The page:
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June 2012
Contents / home
Hornbills get taste of the wild
International Year of the Rhino
DIY: Build a bat box
Holiday courses
Biodiversity Youth Symposium
Community produce animal food
Debunking myths around owls
Air Force knee deep in mud!
NZG display draws crowds
Solving wildebeest dilemma
Tick-borne disease mystery
Inspiring aspirant vets
ZooClub in scientific mode
Science going places
Talkin' about takins
Conservation Grapevine
 

Two young Southern ground hornbills get a taste of the wild

The National Zoological Gardens of South Africa's co-operative conservation programme of Southern ground hornbills received some good news with the release of two young hand-reared birds into the wild recently.

The two 18-month-old Southern ground hornbills were released into the wild at Mabula Game Reserve in Limpopo. The programme is a collaborative effort by the Zoo on behalf of the African Association of Zoos and Aquaria (PAAZAB).

 
Two young hand-reared birds were released into the resident group of Southern ground hornbills at the Mabula Game Reserve.   Southern ground hornbills are considered to be vulnerable by the world conservation organisation's (IUCN) Red Data List. This indicates that the species faces a high risk of extinction in the wild.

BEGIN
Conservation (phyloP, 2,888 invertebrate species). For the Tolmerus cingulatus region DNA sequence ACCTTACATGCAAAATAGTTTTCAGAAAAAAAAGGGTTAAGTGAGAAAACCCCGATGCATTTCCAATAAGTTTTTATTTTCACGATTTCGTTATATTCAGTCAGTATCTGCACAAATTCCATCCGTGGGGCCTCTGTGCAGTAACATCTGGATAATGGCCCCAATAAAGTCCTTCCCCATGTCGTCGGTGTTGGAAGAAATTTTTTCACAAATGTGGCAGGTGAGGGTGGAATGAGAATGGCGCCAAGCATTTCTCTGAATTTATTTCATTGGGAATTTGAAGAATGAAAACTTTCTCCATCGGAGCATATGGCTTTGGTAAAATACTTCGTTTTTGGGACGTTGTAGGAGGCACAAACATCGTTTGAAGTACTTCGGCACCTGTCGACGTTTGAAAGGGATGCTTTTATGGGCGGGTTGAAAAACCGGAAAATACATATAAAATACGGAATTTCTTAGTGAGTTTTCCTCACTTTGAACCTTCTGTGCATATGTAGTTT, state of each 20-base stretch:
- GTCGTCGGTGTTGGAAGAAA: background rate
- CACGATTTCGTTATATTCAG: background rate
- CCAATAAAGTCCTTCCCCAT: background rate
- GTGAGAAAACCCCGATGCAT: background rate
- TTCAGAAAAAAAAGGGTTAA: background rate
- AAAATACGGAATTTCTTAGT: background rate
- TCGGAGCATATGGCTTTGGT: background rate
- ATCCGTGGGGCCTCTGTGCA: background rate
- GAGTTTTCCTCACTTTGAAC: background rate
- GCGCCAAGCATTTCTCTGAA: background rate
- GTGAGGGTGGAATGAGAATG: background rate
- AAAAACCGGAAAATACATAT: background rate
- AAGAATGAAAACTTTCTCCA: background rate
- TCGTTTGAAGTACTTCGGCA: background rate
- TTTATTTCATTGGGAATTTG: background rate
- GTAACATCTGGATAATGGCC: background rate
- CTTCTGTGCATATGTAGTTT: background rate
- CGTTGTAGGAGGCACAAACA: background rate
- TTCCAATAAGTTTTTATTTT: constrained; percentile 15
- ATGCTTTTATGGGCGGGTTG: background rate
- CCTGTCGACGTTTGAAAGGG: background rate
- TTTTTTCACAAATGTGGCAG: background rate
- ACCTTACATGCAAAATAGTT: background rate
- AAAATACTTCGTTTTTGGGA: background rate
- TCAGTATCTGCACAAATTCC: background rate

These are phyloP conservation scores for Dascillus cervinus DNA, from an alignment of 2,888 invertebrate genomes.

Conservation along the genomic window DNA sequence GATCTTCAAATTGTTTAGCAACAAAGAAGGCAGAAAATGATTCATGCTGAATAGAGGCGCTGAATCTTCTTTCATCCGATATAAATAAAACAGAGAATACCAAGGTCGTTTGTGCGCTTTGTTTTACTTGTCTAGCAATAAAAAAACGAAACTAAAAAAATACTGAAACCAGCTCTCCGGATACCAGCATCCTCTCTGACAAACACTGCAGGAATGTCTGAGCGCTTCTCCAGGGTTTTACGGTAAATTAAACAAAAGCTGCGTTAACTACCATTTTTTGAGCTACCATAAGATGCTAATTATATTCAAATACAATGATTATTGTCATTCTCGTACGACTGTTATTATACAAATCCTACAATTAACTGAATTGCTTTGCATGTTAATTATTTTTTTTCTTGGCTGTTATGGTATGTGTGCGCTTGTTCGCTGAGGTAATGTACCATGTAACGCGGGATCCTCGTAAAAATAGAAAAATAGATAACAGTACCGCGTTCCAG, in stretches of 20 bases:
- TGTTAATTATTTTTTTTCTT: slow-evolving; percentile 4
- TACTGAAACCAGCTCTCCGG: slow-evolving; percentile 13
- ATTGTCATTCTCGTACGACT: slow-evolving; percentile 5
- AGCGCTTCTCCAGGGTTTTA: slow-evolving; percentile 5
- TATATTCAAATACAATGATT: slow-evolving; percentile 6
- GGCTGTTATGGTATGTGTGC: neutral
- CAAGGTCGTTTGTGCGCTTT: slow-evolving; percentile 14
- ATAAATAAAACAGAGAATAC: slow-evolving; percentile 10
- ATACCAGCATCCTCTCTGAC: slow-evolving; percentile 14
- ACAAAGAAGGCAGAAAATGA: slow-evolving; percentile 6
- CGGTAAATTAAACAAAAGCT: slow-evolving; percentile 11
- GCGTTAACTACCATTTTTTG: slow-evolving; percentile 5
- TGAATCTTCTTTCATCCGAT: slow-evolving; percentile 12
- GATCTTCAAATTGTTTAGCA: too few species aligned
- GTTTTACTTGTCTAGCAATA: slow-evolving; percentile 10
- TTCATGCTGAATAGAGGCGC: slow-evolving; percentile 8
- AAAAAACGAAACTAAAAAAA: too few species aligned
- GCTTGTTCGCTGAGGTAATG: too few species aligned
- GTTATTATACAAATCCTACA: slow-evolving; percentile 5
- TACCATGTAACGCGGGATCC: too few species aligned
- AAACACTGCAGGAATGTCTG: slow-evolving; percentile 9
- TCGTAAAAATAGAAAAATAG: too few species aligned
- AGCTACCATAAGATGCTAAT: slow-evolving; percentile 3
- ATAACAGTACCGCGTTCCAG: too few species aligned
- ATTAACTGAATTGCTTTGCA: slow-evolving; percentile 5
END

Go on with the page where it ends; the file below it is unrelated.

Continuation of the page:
The two birds, Imbambala and Janowski, are both part of the conservation programme to help save this species of bird as they are considered to be vulnerable by the world conservation organisation's (IUCN) Red Data List. This indicates that the species faces a high risk of extinction in the wild.

The species is particularly susceptible to persecution by humans and habitat loss as it breeds extremely slowly. Many pairs do not attempt to breed every year, and when they do nest they only ever rear a single chick; on average a pair only successfully produces a chick once every nine years.

The NZG works closely with the Mpumalanga Parks and Tourism Agency and the Mabula Ground Hornbill Project on this conservation programme along with many other partners. Each partner plays a crucial role in the project and the release of these two young birds into the wild is testament to the project's success.

The two young birds were released into the resident group of Southern ground hornbills in the Mabula Game Reserve where it is hoped they will learn the life skills required regarding territory and producing chicks of their own.

Mike Jordan, Conservation Advisor, NZG


 
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Zoo and Aquarium Visitor